Tattooing is the most misunderstood art form in Japan today. Looked down upon for centuries and rarely discussed in social circles, people with tattoos are outcasts in this country, banned from most public spaces such as beaches, bathhouses, and even gyms. Tattoos have an extensive history in Japan, and to truly understand the stigma behind them it is essential to be aware of their significance. The first records of tattoos...Read More
After three months of intense academics and travel, the students say goodbye to the host school that harbored their learning experiences in Cuenca, Ecuador. Four 9th graders reflect on their sentiment for Colegio Alemán Stiehle de Cuenca, and others enjoy their last day on the school grounds.
I never really took in the fact that once we left, we would never be coming back here together as a school. I didn’t even think about it. So this whole thing was sort of a shock for me. For all the new students, this was our first ever term, and I’m so glad that we were able to have such fond memories to look back on – at least I do, maybe one too many. I am sad to leave Ecuador. It was a blast. On arrival, I had no idea what to expect. But now, looking back on everything that has happened these past three months, I know that it was an experience of a lifetime.
I was actually surprised at myself – I hadn’t expected to be so sad to leave. I’d anticipated feelings of relief, not regret. A highlight at CASC would definitely be the guest speakers we had – I especially enjoyed hearing Yolanda from the World Wildlife Fund International, and I’m glad to have shared the experience with our CASC buddies. Oktoberfest was also a very new and exciting event.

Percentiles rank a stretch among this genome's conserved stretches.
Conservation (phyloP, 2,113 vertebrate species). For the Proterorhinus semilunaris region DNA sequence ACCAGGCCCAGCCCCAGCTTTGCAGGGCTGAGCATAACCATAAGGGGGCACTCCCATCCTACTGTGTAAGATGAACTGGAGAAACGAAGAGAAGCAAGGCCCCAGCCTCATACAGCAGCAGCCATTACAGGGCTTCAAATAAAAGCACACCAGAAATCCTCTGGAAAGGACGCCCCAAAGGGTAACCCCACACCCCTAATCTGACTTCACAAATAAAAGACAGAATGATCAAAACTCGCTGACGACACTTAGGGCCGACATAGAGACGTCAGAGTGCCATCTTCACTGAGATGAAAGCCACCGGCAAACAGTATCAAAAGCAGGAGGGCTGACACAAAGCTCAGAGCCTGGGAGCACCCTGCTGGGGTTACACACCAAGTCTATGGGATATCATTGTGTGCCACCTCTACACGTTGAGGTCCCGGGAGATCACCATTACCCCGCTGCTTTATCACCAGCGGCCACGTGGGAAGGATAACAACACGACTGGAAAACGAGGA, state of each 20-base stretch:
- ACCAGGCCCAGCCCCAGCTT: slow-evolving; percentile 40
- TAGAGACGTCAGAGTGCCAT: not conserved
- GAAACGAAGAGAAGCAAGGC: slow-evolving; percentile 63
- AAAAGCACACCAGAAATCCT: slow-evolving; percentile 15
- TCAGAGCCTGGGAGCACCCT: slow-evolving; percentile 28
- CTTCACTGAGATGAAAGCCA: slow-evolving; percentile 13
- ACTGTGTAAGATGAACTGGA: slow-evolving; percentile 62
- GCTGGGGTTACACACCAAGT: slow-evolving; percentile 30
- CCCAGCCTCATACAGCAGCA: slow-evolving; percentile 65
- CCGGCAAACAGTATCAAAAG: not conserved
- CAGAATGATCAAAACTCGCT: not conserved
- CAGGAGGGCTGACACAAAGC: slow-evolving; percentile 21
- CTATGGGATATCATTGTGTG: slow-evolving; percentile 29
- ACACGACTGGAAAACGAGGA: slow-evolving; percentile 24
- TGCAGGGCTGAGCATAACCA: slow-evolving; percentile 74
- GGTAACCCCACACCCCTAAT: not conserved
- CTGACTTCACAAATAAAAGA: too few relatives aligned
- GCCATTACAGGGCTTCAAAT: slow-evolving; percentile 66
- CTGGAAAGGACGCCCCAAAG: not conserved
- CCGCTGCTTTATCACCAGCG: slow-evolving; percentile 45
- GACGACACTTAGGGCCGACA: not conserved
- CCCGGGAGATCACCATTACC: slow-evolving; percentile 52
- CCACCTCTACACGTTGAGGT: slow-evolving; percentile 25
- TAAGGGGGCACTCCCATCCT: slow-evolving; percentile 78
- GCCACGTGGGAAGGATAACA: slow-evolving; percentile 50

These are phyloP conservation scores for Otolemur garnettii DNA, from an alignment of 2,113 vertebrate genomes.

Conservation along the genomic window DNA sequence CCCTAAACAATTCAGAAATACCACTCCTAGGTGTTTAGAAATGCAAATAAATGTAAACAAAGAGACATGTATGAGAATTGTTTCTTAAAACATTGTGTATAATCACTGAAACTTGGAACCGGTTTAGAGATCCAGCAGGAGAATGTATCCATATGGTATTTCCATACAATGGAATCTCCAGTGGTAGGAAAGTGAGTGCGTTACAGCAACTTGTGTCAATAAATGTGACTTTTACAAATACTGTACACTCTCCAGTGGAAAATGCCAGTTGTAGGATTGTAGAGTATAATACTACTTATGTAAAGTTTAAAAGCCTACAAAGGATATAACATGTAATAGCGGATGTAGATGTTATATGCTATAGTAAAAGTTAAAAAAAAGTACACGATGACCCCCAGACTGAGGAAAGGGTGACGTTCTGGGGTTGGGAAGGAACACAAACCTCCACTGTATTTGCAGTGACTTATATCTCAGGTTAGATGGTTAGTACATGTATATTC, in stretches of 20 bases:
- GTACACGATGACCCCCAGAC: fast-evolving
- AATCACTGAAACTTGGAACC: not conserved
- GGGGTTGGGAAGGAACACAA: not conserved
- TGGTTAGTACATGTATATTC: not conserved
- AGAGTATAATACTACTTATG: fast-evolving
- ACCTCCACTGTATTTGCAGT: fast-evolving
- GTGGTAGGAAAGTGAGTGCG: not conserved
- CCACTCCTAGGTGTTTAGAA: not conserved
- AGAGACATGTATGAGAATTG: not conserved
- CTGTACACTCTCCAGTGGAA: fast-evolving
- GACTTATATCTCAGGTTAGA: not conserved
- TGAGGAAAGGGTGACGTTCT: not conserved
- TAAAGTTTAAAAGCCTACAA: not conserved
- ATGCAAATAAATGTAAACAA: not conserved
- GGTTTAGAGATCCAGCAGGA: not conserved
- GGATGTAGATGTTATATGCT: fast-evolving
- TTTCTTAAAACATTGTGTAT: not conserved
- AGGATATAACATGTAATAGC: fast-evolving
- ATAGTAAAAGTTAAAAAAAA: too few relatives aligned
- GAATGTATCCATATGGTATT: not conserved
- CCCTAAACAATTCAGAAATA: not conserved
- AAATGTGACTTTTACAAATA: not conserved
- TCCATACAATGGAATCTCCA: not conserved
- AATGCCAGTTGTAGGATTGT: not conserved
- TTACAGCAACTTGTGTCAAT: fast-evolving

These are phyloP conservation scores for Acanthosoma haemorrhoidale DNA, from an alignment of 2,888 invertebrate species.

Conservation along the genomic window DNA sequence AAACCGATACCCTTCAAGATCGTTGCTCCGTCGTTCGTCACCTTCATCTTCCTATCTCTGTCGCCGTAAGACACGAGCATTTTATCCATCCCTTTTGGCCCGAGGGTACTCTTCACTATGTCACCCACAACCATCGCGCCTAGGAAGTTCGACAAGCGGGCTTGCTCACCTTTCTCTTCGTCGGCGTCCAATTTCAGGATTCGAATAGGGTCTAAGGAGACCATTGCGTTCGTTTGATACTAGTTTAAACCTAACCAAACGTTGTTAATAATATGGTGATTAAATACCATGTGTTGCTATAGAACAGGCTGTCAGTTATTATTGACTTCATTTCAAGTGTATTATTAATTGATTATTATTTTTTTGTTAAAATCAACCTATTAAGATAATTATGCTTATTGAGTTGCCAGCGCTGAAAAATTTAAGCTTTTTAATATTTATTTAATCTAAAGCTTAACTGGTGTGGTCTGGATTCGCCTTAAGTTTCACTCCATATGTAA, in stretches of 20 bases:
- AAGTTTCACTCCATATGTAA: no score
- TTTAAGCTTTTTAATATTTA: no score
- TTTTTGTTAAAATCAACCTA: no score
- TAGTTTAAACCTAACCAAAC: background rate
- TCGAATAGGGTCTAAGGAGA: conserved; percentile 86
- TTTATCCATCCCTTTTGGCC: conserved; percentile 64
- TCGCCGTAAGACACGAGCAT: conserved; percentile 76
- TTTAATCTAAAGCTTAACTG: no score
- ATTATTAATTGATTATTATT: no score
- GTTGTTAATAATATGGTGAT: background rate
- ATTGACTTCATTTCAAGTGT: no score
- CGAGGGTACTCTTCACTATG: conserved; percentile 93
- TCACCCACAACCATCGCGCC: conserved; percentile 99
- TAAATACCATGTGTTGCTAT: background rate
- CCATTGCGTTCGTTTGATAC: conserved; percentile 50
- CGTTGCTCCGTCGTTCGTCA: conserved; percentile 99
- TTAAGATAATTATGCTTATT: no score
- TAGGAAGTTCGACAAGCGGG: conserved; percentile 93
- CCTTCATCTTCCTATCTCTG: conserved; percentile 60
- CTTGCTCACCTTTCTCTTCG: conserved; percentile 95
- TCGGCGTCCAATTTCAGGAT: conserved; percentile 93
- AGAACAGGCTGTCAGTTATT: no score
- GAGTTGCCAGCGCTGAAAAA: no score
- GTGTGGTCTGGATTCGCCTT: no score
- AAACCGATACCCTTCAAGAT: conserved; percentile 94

I feel pretty sad about leaving CASC. This was my first term in TGS, so I’ll always remember it and have a special place for it in my heart. My favorite moments were the sunny lunches. Me and a few others were always sitting outside in the sun, laughing and eating, me always stealing peoples vegetables. The phrases, “Are you going to eat that?” and, “Can you pass me the salt?” became running jokes.
The last day at CASC was emotionally challenging. Each day passing getting closer to that day was fine: too much work, too much to study, not enough time to think about anything else. Of course, I did not think about the fact that we would be gone from CASC forever. I was slapped in the face with emotions on November 25, 2011. I loved our classrooms, and surprisingly I miss the chalkboards. They were annoying at first, but once we learned how to write on them, they were quite fun and now hold memories of TGS behind layers of white dust. I will be happy to get away from all the work and relax for awhile, but I will miss all the friends we made and the memories that came along with them.
-Rebecca, United States
Photography by Lindsay Clark